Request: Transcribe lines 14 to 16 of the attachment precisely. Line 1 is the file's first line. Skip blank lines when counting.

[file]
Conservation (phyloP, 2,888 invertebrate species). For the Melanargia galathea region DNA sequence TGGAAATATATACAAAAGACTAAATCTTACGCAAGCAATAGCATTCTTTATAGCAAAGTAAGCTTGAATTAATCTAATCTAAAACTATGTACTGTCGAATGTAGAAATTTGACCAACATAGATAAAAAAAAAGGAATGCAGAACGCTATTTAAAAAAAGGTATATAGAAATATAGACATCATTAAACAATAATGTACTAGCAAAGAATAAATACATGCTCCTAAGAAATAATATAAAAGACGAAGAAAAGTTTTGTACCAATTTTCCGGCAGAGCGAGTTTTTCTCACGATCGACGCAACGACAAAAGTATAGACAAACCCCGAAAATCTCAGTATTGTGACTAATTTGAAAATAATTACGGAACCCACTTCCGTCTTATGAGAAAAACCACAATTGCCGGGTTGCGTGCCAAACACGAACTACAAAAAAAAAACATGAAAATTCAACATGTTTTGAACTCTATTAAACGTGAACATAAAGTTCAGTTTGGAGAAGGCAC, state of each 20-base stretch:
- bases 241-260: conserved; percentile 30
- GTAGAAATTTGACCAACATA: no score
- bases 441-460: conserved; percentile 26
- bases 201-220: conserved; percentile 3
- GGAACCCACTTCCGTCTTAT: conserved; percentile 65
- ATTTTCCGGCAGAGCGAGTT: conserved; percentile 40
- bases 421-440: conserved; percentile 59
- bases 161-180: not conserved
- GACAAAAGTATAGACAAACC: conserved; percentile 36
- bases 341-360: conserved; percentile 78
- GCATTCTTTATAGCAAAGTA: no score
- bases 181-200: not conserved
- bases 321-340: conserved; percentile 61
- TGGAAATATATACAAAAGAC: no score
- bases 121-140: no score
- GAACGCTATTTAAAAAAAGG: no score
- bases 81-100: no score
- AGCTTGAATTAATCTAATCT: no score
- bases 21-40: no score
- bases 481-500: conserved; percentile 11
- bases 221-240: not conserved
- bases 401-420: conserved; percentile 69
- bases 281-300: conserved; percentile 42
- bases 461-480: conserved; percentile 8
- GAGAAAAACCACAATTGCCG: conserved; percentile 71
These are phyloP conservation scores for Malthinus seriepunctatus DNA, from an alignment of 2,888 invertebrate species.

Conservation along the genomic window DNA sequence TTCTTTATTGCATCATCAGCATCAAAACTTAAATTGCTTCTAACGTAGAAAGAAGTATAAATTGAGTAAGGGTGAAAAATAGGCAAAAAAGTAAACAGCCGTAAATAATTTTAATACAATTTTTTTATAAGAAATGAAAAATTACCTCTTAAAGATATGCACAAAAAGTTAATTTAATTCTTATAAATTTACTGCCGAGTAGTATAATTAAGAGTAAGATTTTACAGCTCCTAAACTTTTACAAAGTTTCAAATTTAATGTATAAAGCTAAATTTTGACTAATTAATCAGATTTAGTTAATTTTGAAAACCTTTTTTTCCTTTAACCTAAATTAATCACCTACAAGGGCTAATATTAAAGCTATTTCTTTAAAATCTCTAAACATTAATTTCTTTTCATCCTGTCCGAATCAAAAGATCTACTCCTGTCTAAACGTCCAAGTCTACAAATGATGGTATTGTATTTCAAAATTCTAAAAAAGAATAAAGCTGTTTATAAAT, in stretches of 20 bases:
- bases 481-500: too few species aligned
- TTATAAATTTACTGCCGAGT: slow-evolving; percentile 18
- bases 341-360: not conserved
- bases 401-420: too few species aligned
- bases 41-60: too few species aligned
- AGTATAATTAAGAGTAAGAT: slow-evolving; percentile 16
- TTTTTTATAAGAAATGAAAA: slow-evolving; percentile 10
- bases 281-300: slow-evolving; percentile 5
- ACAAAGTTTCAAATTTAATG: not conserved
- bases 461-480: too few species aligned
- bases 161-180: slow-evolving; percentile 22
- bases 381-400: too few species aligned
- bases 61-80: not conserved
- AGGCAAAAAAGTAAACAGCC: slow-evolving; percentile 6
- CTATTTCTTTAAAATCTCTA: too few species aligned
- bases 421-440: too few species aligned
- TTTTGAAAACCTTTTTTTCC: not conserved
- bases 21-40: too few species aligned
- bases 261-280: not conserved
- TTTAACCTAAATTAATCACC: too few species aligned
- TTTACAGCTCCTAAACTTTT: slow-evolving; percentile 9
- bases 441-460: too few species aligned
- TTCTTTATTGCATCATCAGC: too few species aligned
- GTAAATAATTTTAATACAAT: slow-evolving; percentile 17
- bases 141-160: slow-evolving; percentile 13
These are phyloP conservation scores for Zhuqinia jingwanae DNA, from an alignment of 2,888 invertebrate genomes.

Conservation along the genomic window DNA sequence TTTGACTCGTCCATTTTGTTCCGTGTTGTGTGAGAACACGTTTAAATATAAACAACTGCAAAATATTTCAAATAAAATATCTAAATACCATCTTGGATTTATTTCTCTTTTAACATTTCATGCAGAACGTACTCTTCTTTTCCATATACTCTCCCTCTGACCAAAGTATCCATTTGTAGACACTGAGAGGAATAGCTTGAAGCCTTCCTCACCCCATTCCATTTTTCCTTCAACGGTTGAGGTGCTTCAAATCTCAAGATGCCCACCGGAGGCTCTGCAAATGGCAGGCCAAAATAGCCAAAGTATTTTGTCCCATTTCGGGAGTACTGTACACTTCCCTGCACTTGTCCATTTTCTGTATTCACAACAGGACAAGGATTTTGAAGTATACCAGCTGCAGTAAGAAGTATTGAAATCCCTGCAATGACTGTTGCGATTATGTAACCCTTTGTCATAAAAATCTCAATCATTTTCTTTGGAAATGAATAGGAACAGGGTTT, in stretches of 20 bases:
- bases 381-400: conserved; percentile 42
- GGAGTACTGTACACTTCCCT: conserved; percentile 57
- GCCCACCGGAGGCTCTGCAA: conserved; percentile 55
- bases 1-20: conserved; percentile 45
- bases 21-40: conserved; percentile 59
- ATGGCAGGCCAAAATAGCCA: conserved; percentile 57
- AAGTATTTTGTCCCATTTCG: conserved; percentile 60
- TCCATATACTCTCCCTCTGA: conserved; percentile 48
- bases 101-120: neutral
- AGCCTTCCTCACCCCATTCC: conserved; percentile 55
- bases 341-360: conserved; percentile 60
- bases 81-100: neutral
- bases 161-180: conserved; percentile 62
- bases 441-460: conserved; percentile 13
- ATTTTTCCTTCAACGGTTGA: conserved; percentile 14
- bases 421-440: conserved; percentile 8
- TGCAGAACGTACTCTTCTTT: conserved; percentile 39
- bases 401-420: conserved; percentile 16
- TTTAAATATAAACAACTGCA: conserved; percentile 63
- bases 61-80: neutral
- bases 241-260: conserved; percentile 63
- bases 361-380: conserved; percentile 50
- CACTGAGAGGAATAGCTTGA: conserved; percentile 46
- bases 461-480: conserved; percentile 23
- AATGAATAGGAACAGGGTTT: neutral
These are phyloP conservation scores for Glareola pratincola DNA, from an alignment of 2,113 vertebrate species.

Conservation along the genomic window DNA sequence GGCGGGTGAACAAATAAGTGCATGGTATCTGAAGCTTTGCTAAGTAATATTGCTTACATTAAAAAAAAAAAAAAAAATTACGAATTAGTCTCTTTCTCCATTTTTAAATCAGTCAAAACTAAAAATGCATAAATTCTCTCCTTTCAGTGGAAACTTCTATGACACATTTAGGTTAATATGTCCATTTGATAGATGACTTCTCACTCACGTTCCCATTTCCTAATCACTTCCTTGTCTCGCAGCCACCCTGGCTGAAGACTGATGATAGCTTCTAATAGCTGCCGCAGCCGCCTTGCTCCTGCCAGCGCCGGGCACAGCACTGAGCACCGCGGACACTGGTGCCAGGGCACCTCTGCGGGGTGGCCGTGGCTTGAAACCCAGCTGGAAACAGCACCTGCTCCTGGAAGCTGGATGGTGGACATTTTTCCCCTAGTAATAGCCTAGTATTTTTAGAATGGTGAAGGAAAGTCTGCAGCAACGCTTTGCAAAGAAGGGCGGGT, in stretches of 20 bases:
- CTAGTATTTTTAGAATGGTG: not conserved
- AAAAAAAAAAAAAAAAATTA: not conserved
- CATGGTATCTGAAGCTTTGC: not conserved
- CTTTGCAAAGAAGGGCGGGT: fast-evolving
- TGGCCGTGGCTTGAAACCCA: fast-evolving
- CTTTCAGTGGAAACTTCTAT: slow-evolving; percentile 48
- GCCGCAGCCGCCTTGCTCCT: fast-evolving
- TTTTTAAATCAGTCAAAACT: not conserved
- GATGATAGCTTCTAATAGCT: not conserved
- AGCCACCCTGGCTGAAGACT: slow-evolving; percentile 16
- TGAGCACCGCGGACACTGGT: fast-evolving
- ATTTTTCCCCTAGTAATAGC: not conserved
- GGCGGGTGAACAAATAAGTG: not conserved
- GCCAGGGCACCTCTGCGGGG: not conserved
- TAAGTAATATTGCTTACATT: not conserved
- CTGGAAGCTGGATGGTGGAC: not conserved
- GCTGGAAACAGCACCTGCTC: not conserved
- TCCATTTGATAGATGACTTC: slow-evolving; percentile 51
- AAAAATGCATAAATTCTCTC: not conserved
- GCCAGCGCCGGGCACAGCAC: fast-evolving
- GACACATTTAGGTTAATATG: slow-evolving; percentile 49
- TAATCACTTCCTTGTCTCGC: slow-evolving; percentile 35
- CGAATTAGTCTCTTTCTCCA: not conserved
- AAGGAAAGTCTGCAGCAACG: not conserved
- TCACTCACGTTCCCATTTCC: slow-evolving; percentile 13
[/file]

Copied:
- bases 321-340: conserved; percentile 61
- TGGAAATATATACAAAAGAC: no score
- bases 121-140: no score